Washington Rules: America's Path to Permanent War
Andrew J. Bacevich, Professor, International Relations and History, Boston University
Description: Washington stubbornly sticks to national security policies that don't work, are devoid of moral considerations, and rob future generations, says Andrew J. Bacevich. In a brief talk that leads to a candid and sometimes impassioned give and take with his audience, Bacevich describes a national security consensus that has over time "thrust us into a situation which is really akin to permanent war."
Since World War II, the nation has elected to pursue a singular mission to "lead, save, liberate and ultimately transform the world." To fulfill what Bacevich calls the "American credo," the U.S. alone must maintain a global military presence to establish peace and order, project this power by all means possible, and practice "global interventionism." From Bacevich's perspective, this national security consensus has not just outlived its usefulness but come to jeopardize the core values of the nation, "setting the U.S. on a course toward bankruptcy, both moral and fiscal."
Bacevich calls for a new credo that limits America's use of force to self"defense, or when the nation's "vital interests are threatened." Forget acting as the world's policeman. He admits there is little chance of such rules taking hold, given the deep investment in the status quo by politicians, the military"industrial complex, even the mainstream media. Worse, he worries that Americans are no longer capable of challenging the consensus, conditioned as they are "to believe any departure from Washington rules will lead directly and inevitably to catastrophe and isolationism." Case in point: There has been no effective public debate about the reasons for waging a war first in Iraq, then in Afghanistan, or how to gauge realistically the threat we face in that region.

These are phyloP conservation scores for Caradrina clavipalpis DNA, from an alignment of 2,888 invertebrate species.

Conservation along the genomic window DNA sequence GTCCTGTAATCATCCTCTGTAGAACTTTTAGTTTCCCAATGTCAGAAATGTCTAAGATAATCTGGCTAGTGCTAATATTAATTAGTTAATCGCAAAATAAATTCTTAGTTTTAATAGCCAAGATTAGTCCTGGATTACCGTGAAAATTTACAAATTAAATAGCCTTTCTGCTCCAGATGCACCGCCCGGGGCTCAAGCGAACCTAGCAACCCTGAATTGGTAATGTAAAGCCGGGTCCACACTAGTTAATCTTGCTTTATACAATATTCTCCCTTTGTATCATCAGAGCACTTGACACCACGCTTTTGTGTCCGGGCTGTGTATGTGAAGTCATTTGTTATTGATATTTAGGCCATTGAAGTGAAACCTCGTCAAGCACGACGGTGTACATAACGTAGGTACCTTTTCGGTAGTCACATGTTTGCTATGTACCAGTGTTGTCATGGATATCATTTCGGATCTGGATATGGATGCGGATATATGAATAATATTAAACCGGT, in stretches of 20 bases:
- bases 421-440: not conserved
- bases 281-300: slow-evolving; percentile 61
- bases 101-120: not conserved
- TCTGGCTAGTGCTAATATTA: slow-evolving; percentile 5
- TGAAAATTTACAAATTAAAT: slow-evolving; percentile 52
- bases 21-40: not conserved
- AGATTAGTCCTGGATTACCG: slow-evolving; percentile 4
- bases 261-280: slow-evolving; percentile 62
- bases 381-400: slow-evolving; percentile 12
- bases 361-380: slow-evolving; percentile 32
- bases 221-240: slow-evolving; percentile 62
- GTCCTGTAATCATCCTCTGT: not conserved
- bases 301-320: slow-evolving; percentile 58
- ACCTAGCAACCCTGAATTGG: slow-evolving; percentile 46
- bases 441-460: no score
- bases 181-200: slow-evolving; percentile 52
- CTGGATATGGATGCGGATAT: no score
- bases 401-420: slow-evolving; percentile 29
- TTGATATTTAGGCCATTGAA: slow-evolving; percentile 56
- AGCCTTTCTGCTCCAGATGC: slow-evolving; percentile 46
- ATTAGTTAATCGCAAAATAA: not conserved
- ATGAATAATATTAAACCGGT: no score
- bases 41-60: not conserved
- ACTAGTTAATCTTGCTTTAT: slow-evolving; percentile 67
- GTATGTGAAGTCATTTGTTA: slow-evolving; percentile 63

Questioned about the "morality" of withdrawing from Afghanistan, Bacevich notes that our leaders "don't sit around the coffee table asking what's the right thing to do." Indeed, it should be the job of all Americans to discuss the nation's moral obligations and to guide politicians. And if people engaged in such discourse, says Bacevich, they would find greater harm done to other areas of the world, and saving Afghanistan would not appear a priority. Americans are too apathetic for such hard work, Bacevich believes. But he has a remedy: "We could shut this war down in a heartbeat if our political leaders told (taxpayers) that we are going to pay for this ongoing war But the disgraceful, irresponsible, immoral approach to sustaining war is to put (the burden) of paying for it on some future generation."
About the Speaker(s): Andrew J. Bacevich graduated from the U.S. Military Academy, and received his Ph.D. in American Diplomatic History from Princeton University. Before joining the faculty of Boston University, he taught at West Point and Johns Hopkins.
In addition to Washington Rules: America's Path to Permanent War, (2010), Bacevich has also authored The Limits of Power: The End of American Exceptionalism (2008); The Long War: A New History of US National Security Policy since World War II (2007) (editor); The New American Militarism: How Americans Are Seduced by War (2005); and American Empire: The Realities and Consequences of U. S. Diplomacy (2002). His essays and reviews have appeared in a variety of scholarly and general interest publications including The Wilson Quarterly, The National Interest, Foreign Affairs, Foreign Policy, The Nation, and The New Republic. His op"eds have appeared in the New York Times and Washington Post, among other newspapers.
In 2004, Bacevich was a Berlin Prize Fellow at the American Academy in Berlin. He has also held fellowships at the Paul H. Nitze School of Advanced International Studies, the John F. Kennedy School of Government, and the Council on Foreign Relations.
Host(s): School of Humanities, Arts & Social Sciences, Center for International Studies
It looks like no one has posted a comment yet. You can be the first!
You need to log in, in order to post comments.
More from MIT World — special events and lectures
Added almost 5 years ago | 01:34:00 | 10044 views
Added almost 5 years ago | 01:33:03 | 15724 views
Added almost 5 years ago | 01:04:00 | 11276 views
Added almost 5 years ago | 01:04:00 | 5050 views
Added almost 5 years ago | 00:49:34 | 11616 views
Added almost 5 years ago | 03:02:00 | 3364 views